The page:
If it seems like everyone you know is renovating, you’re not imagining things. According to a survey by Houzz, more than half of homeowners (55 percent) planned to renovate in 2022. Considering joining their ranks in the year ahead? We talked to renovation professionals and experienced homeowners to assemble a checklist that will help you prep for the road ahead. With their tips and some strategic planning, your remodel has a fighting chance to finish on time and within budget.
1. Make a wish list.
The first step in any renovation is to identify the essentials, says Jean Brownhill, the founder of Sweeten, a platform that helps homeowners find vetted contractors. “Know what’s definitively required, then make a second wish list of nice-to-haves,” Brownhill says, noting it’s valuable to include all of the changes you’d like to see but might be willing to forgo. When you start to get bids, you could find that some things are less expensive than you imagined and others are more costly. “You’ll learn a lot from the process of getting quotes,” says Lacey Soslow, cofounder of Matriarchy Build, which connects home remodelers with female and LGBTQ+ tradespeople for online renovation consultations.
2. Batch the work.
Doing things all at once is way more efficient. When Soslow added central air-conditioning, she tacked on forced-air heat at the same time for less than the cost of adding it later. Another upside: less disruption to your life. Faith Durand, a homeowner who just finished a bathroom renovation in Columbus, Ohio, advises, “If you have your walls, ceiling, or floor opened up, do anything you think you’ll need to do. Don’t say, ‘We’ll do that later.’” When you’re remodeling, it makes sense to think about energy efficiency upgrades too (especially with the Inflation Reduction Act tax credits going into effect in 2023, which could save you hundreds of dollars).
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3. Do your research.
Looking into average costs will give you a ballpark idea of how much you’ll need to spend. But beware that the data can vary wildly. Prices differ dramatically by market and chosen materials, which can in turn impact labor. (Laminate flooring, for example, is a lot easier to install than hardwood.) Soslow notes that there can also be a big difference in price between “scrappier teams who are just getting started and a builder who has been custom-building for decades.” The goal is to get a range; your design team should be able to fill in the blanks.
4. Create a budget.
Architect Holly Mumford, who sells ready-made house plans through Hereabout, says to take full inventory. Make a list of every single item in the room being renovated, including little details like cabinet hinges and dimmer switches. Then plug those items into a spreadsheet and start to assign guesstimate costs to each. Even after you settle on a price with your general contractor (GC), you’ll also need a slush fund for unexpected expenses. “Build in a cash reserve for issues that come up along the way,” says Brownhill, who recommends 10 to 15 percent above the expected budget for a non-gut remodel and more than 15 percent for a gut remodel.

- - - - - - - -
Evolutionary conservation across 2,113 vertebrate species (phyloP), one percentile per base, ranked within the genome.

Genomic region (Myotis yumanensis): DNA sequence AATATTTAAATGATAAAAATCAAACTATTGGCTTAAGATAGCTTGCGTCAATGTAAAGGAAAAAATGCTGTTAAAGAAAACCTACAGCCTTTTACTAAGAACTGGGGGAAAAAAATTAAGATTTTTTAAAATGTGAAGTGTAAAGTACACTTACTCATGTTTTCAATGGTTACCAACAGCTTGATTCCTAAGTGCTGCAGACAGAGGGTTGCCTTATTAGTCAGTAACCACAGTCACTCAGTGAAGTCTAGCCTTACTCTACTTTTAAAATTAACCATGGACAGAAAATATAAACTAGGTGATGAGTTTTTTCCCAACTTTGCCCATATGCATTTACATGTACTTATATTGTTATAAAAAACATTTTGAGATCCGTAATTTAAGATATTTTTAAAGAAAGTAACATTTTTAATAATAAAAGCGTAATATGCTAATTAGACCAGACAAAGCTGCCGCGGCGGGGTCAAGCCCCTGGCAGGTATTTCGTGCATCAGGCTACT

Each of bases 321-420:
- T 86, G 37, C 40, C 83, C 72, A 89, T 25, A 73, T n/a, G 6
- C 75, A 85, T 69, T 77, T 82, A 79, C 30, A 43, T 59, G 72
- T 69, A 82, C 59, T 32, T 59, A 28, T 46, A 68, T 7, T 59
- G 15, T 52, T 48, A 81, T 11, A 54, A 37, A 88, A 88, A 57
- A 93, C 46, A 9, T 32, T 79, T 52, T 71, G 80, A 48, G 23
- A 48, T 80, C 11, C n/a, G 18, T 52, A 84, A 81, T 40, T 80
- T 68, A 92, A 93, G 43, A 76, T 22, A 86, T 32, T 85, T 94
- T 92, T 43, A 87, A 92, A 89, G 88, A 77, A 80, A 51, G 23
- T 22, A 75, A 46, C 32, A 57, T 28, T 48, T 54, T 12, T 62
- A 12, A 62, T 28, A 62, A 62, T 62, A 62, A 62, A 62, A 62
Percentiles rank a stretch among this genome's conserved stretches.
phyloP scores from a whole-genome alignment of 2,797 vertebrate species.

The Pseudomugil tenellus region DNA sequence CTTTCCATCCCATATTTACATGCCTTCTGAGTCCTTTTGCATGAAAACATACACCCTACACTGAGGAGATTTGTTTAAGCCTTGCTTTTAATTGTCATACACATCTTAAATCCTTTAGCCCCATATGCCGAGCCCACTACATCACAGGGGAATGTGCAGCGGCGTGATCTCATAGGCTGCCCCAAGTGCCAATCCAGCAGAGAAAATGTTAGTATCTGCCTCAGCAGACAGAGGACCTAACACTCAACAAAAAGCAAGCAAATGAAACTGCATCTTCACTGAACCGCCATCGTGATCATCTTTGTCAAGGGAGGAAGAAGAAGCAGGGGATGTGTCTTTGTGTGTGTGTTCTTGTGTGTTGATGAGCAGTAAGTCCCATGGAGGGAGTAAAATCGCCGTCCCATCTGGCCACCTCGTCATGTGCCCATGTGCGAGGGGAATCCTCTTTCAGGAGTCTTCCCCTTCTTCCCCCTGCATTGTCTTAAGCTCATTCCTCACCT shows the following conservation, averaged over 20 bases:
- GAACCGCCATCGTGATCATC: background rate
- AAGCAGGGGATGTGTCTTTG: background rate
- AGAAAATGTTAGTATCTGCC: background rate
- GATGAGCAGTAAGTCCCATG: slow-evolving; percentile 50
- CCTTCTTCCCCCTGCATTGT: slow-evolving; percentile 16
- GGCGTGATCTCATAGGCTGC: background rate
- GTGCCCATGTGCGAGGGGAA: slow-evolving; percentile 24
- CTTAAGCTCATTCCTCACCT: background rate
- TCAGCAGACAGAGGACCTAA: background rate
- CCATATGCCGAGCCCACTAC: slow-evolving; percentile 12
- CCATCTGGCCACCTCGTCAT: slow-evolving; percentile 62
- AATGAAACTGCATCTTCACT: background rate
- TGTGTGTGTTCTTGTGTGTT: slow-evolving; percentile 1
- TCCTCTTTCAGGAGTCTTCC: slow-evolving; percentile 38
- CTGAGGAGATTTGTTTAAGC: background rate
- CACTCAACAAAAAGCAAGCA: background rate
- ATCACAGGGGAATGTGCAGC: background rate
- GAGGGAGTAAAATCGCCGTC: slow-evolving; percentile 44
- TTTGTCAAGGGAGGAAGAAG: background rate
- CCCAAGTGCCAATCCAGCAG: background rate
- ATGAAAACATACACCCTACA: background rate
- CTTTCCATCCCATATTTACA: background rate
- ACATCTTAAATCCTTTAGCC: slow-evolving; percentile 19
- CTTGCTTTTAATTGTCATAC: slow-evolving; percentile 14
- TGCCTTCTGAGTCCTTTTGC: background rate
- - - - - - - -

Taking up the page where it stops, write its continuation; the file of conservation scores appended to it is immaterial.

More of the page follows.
5. Get organized.
That inventory spreadsheet should be set up before you go out to find a GC, says construction consultant Kate Smith, who notes that busy builders “want to take on people who are serious and have it together.” She suggests setting up a separate email address just for your project and says to get everything, including all bids, in writing. Contractors are much more likely to call or text throughout the day as issues arise, but Smith says to follow up in writing too: Reiterate what change was discussed, the timeline quoted, and the cost changes.
You will almost certainly need a licensed GC, and if you’re planning to move walls, an architect too. (They will help you find tradespeople like electricians and tile setters.) The best way to source a crew is through word of mouth. If you don’t have a network to tap, Mumford says to ask your home inspector and real estate broker for recs. “Ask to see some of their past projects in person or to speak to their past clients—at least two,” Brownhill says. Whether you need an interior designer depends on you: “As a parent who works full time, I realized it made more sense to hire someone than spend hours of my own time trying to pick a faucet,” Chitnis says.
7. Assess the level of disruption.
Staying in your house during renovation is dirty, chaotic, and generally unpleasant—and it can slow the work down. If you have the means to rent a place or can stay with family, do, Brownhill says. As for timing, interior work can happen any time of the year, while exterior painting and foundation work require warmer weather. Homeowners, especially parents, say that summer is a good time to undertake home projects because of more lax schedules and the possibility to take advantage of grilling and outdoor showers.
8. Decide if it’s worth it.
If you’re on the fence about whether to renovate or relocate, choose based on your life, rather than your finances alone. Most renovations won’t ever recoup their initial costs. The top two interior renovations that do pay back homeowners upon resale are refinishing hardwood floors, which returned 147 percent on the investment, and installing new wood floors, which provides a 118 percent return. (Check p. 48 for ideas.) Ultimately, the value of creating a home you love is incalculable. “I think people don’t realize how uncomfortable they are living in discomfort,” Brownhill says. “People’s lives can be much smoother and less stressful if their homes work better.”
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